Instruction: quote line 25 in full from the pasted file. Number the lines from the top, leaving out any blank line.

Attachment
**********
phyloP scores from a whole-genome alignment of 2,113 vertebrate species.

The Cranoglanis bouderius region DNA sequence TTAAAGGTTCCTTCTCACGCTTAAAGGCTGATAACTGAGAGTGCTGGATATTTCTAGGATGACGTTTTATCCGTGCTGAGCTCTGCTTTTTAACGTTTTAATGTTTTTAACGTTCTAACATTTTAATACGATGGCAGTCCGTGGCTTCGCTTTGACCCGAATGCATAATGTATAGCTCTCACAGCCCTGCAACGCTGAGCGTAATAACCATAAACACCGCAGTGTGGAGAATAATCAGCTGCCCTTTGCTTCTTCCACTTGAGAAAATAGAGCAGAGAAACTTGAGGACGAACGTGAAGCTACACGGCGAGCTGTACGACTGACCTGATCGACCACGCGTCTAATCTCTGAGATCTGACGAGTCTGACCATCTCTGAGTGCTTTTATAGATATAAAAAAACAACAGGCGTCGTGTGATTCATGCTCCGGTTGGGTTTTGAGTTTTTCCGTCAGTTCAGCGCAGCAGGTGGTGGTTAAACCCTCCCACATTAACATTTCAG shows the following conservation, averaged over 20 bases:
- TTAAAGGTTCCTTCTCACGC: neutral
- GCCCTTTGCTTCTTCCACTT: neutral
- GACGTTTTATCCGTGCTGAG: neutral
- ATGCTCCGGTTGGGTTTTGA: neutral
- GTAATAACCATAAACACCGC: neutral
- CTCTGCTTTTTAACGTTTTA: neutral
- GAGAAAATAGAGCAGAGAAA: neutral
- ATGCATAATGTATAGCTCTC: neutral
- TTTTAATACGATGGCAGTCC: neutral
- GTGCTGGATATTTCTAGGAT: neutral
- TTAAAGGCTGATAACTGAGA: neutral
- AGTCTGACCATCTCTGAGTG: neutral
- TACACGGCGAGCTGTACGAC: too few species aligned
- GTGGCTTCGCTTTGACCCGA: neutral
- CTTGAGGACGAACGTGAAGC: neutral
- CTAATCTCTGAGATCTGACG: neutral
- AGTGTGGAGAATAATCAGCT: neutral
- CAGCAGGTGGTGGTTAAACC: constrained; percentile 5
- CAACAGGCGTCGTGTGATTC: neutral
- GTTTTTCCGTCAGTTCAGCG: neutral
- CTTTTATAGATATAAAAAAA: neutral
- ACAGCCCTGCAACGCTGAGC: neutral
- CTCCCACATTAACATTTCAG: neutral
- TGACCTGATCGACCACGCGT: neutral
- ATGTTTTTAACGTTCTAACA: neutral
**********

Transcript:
- CTCCCACATTAACATTTCAG: neutral